Inside This Issue - Opinion
Organizations vie for allegiance
February 10th, 2014
by David Pinto, Editor
The convention season is once again upon us — with the inevitable options, choices and second guesses that invariably accompany it.
The National Retail Federation, or NRF, as it is more commonly referred to, convened its annual meeting, inexplicably labeled the Big Show, in New York City in mid-January. This yearly gathering holds little of interest for the mass retailing community, perhaps because it seldom addresses the concerns or challenges of mass retailers, preferring instead to focus on the more glamorous but less significant department and specialty store segment. This year, however, the organization did reach out to Costco founder Jim Sinegal, presenting him with its version of a lifetime achievement award. While some believe this recognition is too little and has come too late to appropriately recognize a legendary retailing figure who forever realigned mass retailing in America and globally, this recognition was nonetheless a fitting tribute.
FMI, more commonly referred to by industry veterans as the Food Marketing Institute, held its first significant meeting of the new year, in Phoenix, as January wound down. While offering little that was new, it did succeed in bringing to the meeting an appropriate theme and focus, in this case the role of Big Data in a changing retail environment. While most grocery people continue to believe that FMI remains an organization seeking a purpose, a mission and a voice, those same people credit the organization for defining its role and objectives more clearly than it did, say, five years ago, when it was largely irrelevant. But these same industry people continue to insist that the industry, grocery retailing, remains more important than the association that represents it.
In two months the National Association of Chain Drug Stores, or NACDS as it is more-familiarly known, will convene its Annual Meeting in Phoenix. Throughout an amorphously defined and ever-changing period for mass retailing in America, this meeting has succeeded in retaining its role as the single most-relevant gathering of mass retailers in this country. It has done so by adjusting its mission, agenda and program, in ways large and small, to both mirror and foretell a changing retail community. Indeed, the most superfluous aspect of NACDS is its name. It more accurately represents mass retailing in America than it does chain drug retailing in America. Though challenges remain — most notably allowing equal membership status for nonpharmacy retailers — NACDS remains the signature organization representing mass retailing in America, and its Annual Meeting remains its signature event.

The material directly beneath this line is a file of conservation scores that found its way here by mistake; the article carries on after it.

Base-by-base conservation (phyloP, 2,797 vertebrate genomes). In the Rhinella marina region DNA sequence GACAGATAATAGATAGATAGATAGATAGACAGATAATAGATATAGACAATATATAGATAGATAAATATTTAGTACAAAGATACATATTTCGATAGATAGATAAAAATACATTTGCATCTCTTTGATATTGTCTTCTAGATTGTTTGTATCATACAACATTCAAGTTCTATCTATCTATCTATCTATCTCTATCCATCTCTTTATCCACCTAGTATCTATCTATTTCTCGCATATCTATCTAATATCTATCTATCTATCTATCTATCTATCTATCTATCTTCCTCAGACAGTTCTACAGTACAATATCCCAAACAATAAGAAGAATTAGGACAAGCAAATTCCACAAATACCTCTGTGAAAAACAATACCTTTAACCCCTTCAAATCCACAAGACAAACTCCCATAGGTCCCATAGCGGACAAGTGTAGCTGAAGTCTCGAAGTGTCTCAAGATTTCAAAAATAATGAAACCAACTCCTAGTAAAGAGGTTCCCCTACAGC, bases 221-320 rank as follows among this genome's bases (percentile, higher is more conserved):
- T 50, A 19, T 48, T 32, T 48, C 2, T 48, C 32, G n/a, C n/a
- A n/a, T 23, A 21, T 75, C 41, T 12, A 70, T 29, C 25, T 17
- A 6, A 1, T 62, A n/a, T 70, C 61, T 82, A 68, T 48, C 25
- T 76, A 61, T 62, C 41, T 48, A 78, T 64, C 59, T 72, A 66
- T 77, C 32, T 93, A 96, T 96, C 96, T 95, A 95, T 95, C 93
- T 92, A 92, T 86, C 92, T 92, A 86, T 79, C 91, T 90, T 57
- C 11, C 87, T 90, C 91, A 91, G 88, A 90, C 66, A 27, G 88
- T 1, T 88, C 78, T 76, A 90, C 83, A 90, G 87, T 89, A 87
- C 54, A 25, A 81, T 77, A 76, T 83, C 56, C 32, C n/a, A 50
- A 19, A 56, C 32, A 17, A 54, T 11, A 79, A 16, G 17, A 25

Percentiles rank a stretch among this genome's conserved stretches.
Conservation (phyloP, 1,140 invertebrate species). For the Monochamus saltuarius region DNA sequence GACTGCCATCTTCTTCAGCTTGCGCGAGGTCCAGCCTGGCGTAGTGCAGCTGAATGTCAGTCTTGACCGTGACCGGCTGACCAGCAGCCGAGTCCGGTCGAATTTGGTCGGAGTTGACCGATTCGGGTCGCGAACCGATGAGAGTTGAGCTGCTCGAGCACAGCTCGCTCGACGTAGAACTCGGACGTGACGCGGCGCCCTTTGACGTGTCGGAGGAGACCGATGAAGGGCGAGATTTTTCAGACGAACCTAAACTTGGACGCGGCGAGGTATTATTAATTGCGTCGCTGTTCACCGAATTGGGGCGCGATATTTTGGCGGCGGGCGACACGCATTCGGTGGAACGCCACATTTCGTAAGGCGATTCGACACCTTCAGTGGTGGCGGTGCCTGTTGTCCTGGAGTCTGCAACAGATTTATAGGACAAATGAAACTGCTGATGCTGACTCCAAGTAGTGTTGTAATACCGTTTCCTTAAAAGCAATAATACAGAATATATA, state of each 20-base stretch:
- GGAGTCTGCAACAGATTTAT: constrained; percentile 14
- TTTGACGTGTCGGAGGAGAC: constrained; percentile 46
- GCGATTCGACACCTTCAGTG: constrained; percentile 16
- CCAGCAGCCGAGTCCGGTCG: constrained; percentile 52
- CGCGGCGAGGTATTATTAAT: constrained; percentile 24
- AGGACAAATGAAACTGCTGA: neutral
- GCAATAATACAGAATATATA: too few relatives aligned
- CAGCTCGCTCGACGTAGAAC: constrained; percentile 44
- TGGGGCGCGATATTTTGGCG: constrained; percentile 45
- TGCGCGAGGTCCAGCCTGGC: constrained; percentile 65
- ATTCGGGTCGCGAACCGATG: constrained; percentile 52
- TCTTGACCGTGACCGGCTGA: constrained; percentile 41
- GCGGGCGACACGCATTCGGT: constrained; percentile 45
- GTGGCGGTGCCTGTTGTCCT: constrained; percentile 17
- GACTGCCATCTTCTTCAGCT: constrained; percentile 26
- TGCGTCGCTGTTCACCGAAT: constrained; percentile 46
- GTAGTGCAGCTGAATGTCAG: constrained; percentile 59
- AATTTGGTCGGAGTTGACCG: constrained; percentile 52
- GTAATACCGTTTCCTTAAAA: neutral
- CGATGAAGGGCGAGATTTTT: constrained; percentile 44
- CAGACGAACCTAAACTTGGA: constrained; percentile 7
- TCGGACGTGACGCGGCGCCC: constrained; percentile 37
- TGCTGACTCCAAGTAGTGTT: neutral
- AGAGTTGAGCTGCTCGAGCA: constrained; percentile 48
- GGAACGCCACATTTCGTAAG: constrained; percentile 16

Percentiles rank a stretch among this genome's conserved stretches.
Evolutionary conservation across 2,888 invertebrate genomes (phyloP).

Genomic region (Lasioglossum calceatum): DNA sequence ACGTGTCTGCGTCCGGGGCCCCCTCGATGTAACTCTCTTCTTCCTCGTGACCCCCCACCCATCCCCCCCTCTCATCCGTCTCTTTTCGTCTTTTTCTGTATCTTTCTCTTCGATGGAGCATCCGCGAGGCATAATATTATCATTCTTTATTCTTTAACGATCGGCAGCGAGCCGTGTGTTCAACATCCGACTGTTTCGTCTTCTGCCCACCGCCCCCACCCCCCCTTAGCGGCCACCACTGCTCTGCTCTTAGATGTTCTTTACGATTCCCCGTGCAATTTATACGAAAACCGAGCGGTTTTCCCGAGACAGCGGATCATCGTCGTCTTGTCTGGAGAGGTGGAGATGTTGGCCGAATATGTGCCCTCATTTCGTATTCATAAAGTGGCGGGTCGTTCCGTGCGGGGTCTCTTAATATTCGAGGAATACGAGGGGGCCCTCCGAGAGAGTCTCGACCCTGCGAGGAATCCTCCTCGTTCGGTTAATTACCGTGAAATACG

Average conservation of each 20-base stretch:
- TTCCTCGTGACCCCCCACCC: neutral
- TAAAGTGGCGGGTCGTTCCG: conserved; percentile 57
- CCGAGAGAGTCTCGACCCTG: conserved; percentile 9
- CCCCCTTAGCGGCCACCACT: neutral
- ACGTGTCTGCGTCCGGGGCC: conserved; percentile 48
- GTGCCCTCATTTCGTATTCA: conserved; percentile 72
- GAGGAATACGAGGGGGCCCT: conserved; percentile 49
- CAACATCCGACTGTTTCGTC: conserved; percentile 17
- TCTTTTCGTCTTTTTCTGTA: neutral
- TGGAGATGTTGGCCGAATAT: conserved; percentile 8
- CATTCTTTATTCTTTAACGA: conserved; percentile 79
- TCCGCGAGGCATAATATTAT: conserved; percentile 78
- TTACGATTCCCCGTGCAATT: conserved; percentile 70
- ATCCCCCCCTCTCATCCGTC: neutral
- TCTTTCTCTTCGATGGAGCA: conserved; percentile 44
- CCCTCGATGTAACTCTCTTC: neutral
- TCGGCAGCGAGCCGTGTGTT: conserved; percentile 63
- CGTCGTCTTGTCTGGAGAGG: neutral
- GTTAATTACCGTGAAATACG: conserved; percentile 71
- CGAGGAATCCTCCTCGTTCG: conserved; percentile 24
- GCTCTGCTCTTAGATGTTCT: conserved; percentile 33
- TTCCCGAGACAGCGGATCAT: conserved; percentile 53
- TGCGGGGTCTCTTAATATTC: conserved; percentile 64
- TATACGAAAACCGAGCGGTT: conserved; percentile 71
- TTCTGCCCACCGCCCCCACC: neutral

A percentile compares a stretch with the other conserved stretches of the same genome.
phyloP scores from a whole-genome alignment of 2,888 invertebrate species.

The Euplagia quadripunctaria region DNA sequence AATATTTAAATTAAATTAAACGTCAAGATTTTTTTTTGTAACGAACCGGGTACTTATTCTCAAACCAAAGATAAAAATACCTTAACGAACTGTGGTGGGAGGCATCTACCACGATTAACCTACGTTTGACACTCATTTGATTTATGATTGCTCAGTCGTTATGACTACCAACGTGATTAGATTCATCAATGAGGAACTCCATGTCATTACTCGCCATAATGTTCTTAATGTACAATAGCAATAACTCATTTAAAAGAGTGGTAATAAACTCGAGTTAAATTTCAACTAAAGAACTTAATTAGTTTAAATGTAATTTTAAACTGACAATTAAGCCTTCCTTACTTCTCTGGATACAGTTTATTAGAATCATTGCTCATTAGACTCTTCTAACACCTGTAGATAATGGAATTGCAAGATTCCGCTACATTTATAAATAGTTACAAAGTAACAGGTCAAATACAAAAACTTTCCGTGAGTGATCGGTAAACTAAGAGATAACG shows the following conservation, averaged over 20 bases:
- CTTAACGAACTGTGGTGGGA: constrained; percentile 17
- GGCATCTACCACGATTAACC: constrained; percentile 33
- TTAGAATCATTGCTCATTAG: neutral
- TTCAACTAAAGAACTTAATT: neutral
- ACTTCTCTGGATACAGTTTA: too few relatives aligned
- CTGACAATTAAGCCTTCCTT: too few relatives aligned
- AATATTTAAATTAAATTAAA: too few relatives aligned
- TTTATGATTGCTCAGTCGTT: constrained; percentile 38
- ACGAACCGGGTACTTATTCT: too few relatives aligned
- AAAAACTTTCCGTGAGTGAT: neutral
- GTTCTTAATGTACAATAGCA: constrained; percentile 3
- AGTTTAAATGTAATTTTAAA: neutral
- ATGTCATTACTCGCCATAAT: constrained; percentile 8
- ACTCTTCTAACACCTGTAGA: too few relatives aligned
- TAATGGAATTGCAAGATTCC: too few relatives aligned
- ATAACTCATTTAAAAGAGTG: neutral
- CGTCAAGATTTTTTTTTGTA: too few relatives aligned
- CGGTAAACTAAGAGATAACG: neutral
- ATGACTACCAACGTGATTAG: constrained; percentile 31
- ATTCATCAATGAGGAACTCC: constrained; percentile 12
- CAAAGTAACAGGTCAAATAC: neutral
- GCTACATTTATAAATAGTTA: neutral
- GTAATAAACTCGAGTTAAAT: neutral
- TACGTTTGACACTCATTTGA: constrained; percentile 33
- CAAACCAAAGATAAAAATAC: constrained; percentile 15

As the year unfolds, NACDS and FMI will both offer other opportunities for participation — and, here again, the NACDS multicategory Total Store Expo event that debuted last August in Las Vegas looks to be the best bet, though FMI does offer some interesting opportunities.
Somewhat lost in all this is the Retail Industry Leadership Association, or RILA, as most people refer to it. In a high-profile association environment, RILA is increasingly taking a lower profile, with the result that its meetings, which are generally applauded both for content and participation, are usually ignored by the retailing community until after the event. Then, the buzz almost always revolves around the question "Why weren’t you at RILA? It was a good meeting …"
Though this strategy appears to be effective in that it surrounds RILA with an aura of exclusivity, it nonetheless deprives many industry people of the opportunity to benefit from the proceedings, the environment and the high-level attendance these meetings usually produce.
Other industry events are more restrictive and restricted. ECRM remains a vital organization in providing one-on-one engagement between merchants and suppliers across a range of product categories throughout the year. Similarly, the Chain Drug Marketing Association, or CDMA, as it is more commonly called, is, for some, a smart way to get involved with a segment of the chain drug industry, a small but potentially profitable segment and one that is relatively easy to access and do business with.
Still missing from this lineup is an organization with the confidence and clout to speak for the entire mass retailing community, much as NRF manages to speak for the entire retailing community, though with confidence but not much clout. Indeed, NRF is universally cited as the source of holiday sales predictions, even though its predictions seldom turn out to be accurate. Predicting sales is a dangerous business, one often undertaken with the confidence that no one will remember the forecast in the face of the event. But certainly, more can be brought to this endeavor than NRF brings to it — and more can be expected from this exercise than NRF believes it is responsible for.
Perhaps NACDS or FMI or …